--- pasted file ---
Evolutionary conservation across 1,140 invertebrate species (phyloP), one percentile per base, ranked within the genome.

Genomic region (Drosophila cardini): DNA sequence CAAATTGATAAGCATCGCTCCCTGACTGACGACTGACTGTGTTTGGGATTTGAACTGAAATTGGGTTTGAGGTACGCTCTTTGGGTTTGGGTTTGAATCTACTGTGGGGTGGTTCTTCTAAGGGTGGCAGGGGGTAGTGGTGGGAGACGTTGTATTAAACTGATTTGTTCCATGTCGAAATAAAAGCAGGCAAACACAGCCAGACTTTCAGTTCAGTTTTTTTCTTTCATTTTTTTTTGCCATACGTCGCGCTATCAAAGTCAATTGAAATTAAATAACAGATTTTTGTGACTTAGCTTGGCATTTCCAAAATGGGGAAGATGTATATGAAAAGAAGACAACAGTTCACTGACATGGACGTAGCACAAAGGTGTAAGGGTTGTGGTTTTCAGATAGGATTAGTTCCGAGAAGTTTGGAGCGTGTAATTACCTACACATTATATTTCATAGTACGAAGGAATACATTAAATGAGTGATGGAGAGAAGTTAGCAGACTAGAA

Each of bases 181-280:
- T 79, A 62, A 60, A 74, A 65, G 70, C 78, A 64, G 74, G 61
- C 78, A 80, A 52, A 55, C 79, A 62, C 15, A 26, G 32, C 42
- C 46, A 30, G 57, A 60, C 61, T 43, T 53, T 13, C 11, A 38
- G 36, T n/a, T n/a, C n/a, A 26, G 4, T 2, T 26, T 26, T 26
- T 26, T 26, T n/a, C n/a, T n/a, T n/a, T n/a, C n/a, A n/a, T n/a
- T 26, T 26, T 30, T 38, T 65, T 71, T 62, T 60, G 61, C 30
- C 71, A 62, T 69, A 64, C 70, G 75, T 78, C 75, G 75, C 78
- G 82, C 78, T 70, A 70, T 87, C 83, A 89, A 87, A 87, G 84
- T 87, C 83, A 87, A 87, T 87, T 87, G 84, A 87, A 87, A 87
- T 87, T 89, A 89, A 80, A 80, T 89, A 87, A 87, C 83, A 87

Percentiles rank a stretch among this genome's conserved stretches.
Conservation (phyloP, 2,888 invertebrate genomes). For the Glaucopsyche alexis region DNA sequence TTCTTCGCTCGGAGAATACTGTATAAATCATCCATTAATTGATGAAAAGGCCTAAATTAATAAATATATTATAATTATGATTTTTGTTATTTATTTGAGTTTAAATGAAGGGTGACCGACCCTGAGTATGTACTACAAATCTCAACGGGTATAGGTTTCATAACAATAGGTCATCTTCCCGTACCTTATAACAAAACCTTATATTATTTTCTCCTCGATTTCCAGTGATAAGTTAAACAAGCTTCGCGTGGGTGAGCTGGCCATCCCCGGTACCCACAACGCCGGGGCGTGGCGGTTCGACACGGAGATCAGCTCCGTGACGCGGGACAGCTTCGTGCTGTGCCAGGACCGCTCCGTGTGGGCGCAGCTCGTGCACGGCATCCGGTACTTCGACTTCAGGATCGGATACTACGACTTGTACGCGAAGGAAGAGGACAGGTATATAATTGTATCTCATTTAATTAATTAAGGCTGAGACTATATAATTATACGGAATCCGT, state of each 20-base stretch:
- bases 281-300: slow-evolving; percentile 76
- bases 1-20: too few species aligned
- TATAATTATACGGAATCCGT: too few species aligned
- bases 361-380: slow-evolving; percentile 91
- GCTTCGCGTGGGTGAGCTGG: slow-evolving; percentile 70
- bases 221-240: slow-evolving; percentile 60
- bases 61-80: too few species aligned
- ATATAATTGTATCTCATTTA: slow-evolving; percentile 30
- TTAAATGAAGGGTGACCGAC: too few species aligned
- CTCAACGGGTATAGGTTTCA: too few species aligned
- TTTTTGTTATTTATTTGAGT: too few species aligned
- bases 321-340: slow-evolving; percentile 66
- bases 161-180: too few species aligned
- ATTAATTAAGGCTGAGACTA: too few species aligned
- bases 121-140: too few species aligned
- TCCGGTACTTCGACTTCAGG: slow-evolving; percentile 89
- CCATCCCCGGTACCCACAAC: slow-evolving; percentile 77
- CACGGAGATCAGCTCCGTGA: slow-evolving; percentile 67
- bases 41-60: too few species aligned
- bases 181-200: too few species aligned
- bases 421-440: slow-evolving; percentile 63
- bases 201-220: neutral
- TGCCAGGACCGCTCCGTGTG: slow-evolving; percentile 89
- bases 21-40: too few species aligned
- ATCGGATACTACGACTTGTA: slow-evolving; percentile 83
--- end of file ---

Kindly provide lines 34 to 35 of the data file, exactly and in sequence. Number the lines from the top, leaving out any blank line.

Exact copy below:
- bases 41-60: too few species aligned
- bases 181-200: too few species aligned